Specifically, I’ve been thinking about how I still have a lot of work left to do in that department.

I had something of a revelation over breakfast the other morning: When I come across someone, whether platonically or romantically, who understands, accepts, and supports my identity and my physical expression thereof (i.e., my choice to have had top surgery, etc), I tend to automatically think that that person is a great, wonderful person.  I tend to automatically feel lucky and relieved that they are able to “get” me.  Granted, these people often are wonderful people whose company I thoroughly enjoy, but it is very telling that I feel that these people are automatically worthy of some kind of praise and gratitude on my part just for liking me the way I am.

When I ask myself why this is the case, I don’t like my answer.  I like it even less because I know it is true and I don’t want it to be.

…It’s because some part of me, deep down, still feels fundamentally unworthy of love.  Some part of me still feels like I’m weird and broken and wrong.  Some part of me still feels like it takes some kind of act of god for someone to really love me just the way I am. Some kind of act of god for someone to truly love my gay-boi, butch self. Some kind of act of god for a lover to find my chest not just acceptable but great and sexy.

When I find people who do seem to be able to appreciate me in some or all of those ways, I almost instantaneously feel quite attached to them.  I put them on something of a pedestal.  I let them get away with things that I wouldn’t let others get away with.  When we have conflicts, I am always looking for what I did “wrong” and being quick to apologize for those “transgressions”.

I look at the person like a rare, precious gem that I am oh-so-lucky to have in my life.

In other words, I take a person’s ability to love and appreciate me as I am as some kind of exceptional quality of that person, rather than seeing it as the bare minimum of what I should expect from everyone.

I don’t know yet what to do with this revelation.  I don’t know yet how to love myself truly and completely.  I don’t know yet how to work through all of this internalized transphobia that makes me feel like I am unworthy of such basic respect and care.

I do know, though, that I am going to commit the next year of my life to figuring this out.  I’ve decided that 2012 is going to be my year of being committed to myself, my year of being committed to learning how to love myself in the way I deserve to be loved.

I don’t know where this journey will take me, but I do know that, for the first time in a long time, I feel like I’m on exactly the right path.

Coming Out to Myself as a Butch Fag

(Full disclosure: I’m borrowing a fair amount of this entry from a similar one I posted on my Tumblr.)

For the sake of brevity, I’m going to use “butch*” to mean butches, bois, studs, dykes, genderqueers, genderfucks,  etc.  I do not, by any means, think these identities are the same (though of course they can overlap!), I am just attracted to the masculinity in all of them.

Note: This entry contains talk of porn, top/bottom dynamics, stone butch identity, and penetration.  If you’re down with that, then read on, my friend. Read on.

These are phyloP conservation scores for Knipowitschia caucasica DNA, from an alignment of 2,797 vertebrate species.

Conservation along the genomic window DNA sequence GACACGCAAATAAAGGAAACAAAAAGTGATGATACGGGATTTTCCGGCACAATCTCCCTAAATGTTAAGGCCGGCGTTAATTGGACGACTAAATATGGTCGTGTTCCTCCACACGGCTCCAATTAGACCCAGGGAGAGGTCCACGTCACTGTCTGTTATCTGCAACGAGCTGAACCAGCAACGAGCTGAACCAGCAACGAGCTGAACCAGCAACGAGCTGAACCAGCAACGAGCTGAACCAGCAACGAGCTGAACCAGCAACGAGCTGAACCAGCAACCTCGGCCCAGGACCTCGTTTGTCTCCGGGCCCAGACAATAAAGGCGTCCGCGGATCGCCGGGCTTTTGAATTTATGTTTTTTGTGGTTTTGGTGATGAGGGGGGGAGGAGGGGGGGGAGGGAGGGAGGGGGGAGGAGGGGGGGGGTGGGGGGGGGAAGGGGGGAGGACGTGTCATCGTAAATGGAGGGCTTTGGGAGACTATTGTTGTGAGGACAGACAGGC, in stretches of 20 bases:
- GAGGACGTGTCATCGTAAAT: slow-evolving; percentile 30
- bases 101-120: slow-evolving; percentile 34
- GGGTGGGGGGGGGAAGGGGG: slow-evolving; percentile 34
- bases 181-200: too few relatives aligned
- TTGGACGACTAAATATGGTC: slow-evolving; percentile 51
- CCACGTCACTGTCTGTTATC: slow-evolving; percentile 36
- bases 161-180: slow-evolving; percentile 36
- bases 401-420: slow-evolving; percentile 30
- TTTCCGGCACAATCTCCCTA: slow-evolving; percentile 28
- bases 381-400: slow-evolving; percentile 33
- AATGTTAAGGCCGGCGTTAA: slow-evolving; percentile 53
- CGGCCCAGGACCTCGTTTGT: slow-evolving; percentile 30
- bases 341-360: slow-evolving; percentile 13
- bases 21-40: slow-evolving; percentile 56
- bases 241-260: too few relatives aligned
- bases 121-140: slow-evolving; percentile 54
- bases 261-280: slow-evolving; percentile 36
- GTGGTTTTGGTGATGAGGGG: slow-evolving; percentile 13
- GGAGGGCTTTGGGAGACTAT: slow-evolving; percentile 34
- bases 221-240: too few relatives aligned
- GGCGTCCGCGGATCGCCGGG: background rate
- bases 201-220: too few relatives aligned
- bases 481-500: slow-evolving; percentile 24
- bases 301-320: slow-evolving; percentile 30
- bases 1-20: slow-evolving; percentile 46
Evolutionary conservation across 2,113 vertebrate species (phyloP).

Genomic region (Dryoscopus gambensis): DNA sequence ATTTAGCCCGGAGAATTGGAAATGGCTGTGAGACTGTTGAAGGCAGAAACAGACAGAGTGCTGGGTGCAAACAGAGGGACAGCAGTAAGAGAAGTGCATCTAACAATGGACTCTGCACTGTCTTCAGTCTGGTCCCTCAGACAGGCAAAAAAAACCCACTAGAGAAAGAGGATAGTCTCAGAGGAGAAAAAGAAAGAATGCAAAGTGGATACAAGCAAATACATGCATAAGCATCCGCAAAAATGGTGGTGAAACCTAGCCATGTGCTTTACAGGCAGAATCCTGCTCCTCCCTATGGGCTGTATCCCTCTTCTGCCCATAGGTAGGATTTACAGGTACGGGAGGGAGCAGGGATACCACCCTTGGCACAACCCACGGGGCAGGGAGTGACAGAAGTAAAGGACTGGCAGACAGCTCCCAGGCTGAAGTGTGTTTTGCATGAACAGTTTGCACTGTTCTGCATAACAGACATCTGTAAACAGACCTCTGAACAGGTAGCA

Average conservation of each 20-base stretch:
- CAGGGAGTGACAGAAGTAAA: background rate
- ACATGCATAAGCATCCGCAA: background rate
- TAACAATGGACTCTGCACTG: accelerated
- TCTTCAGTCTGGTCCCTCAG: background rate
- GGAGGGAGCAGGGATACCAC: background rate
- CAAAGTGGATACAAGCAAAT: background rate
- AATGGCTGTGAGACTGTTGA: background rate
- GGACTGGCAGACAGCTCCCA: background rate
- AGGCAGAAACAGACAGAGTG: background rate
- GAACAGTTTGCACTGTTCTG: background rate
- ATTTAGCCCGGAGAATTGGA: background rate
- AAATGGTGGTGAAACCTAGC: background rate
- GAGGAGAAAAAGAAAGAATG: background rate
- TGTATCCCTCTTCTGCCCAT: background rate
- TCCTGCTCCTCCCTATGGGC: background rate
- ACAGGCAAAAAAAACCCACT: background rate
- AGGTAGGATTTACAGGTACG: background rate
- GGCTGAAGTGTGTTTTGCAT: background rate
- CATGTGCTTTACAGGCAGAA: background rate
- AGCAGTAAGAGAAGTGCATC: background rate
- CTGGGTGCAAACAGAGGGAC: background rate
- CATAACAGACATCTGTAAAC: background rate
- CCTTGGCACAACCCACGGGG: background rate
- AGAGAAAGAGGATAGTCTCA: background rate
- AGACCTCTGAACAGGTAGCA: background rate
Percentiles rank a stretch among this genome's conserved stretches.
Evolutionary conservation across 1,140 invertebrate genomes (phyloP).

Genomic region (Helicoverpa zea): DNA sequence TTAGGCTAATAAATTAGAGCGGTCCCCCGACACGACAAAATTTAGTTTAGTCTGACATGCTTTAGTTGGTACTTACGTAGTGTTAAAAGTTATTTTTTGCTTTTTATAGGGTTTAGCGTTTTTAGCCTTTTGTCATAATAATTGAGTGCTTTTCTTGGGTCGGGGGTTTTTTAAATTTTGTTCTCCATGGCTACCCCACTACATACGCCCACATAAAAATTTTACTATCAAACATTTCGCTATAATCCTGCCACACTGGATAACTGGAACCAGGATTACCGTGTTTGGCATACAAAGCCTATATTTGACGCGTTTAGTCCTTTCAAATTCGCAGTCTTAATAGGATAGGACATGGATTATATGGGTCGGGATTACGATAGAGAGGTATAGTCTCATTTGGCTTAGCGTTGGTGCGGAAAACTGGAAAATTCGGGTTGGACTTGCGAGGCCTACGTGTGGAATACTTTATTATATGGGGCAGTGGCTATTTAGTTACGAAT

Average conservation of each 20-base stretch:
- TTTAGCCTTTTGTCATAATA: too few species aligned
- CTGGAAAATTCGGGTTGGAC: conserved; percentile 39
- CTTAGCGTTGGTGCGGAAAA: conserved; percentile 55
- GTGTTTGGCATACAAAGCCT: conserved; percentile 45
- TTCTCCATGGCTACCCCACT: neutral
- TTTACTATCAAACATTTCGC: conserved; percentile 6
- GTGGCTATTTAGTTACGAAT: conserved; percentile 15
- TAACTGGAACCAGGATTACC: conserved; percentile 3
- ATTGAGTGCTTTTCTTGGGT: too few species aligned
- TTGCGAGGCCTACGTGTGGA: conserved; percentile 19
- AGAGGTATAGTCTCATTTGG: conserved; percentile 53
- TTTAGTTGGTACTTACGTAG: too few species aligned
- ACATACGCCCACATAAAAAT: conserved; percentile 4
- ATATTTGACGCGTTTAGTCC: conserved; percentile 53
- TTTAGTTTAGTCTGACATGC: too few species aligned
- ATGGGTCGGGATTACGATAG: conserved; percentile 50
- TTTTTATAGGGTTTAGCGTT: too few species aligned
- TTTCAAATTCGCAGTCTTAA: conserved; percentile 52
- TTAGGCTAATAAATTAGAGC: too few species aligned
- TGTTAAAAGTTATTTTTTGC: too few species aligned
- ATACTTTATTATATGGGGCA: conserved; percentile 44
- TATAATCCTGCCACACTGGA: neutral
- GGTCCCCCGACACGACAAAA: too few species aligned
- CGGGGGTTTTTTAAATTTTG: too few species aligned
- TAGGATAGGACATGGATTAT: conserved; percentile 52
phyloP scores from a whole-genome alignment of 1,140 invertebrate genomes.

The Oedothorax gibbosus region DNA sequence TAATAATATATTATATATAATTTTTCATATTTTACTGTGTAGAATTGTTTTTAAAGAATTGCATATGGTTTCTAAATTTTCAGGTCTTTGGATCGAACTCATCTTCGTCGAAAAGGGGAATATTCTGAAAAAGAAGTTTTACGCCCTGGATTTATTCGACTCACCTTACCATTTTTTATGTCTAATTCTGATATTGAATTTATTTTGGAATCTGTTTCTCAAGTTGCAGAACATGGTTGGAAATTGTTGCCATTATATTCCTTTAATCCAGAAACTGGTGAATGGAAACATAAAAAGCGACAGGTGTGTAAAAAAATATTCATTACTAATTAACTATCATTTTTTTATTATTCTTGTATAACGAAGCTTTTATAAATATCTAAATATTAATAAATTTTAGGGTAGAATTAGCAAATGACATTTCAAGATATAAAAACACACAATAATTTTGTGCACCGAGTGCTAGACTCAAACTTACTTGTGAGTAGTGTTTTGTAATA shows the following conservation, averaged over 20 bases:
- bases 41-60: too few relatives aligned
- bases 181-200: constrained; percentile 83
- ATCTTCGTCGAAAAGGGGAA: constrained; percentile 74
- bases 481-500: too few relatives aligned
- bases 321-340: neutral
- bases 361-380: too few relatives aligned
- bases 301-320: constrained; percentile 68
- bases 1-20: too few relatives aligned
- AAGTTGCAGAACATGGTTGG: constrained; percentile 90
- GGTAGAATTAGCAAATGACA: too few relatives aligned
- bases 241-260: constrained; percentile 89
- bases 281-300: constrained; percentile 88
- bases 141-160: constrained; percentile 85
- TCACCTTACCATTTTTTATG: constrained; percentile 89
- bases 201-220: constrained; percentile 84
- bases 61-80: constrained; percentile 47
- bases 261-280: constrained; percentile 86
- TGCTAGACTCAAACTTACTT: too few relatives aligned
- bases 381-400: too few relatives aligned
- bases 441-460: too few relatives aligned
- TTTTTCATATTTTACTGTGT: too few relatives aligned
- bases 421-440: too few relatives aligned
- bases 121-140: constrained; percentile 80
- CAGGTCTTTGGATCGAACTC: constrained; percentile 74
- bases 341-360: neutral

Read the rest of this entry

An Introduction

I’m starting this blog because I need a safe space to explore my newly-realized attraction to butches, studs, tomboys, androgynous dykes, and similarly identified folks.  I realize that these identifiers are by no means synonymous, though they can of course overlap; they just all describe a kind of person I’m into.  My current plan is to fill this blog with my thoughts on the butch/butch dynamic and my experiences in the butch/butch dating world.

I guess I’ll start by breaking down how I identify and the kind of people I’m interested in.

My Gender Identity

I identify as butch.  As far as I’m concerned, butch is my gender.  That being said, calling me a female-identified butch wouldn’t exactly be inaccurate, either.  I don’t really identify with the word “woman” at all, for various reasons that I may go into at another time, but I’m pretty comfortable with the identifier “female”.  I have a bit of a genderqueer streak as well, though my relationship with the word “genderqueer” has been changing and I’m not sure how much longer I’ll use it to describe myself.  Basically, I use that word to reflect the gender dysphoria that I’ve struggled with in my lifetime.  To that end, I suppose I might as well mention that I’m a butch who has had top surgery.

My Sexual Identity

Sexually, I identify as a butch bottom and a butch submissive.  At the moment, I’m very fond of the butch boi identity, which I’m defining (for myself) as being a butch fag who’s into dominant butches.

My Sexual Orientation

I would say that, sexually, I’m open to being involved with a lot of different kinds of non-male-identified people.  In the (recent) past, I have almost exclusively been a (stone) butch top to a femme bottom.  While I still appreciate that dynamic and am certainly not opposed to being involved in it again, it’s not really what I’m looking for presently.  Right now I’m a bit preoccupied with finding a butch top/dom.  That being said, I still consider myself sexually interested in everything from high femmes to stone butches; it really just depends on the person.

My Romantic Orientation

After a lot of introspection, I’ve come to realize that what I’m looking for in a partner, gender-identity-wise, is pretty specific.  At the end of the day, I want to come home to a butch.  A butch who is dominant and/or aggressive, a butch who enjoys taking me out, a butch who wants to hold me. That’s just what sounds right to me, what feels right to me.


It’s a little distressing to know that butch-on-butch dynamics are so often looked down upon.  It’s hard to find others out there who appreciate the dynamic, even as friends. I guess it leaves me with only one choice: to carve out a space for myself.

So here I am.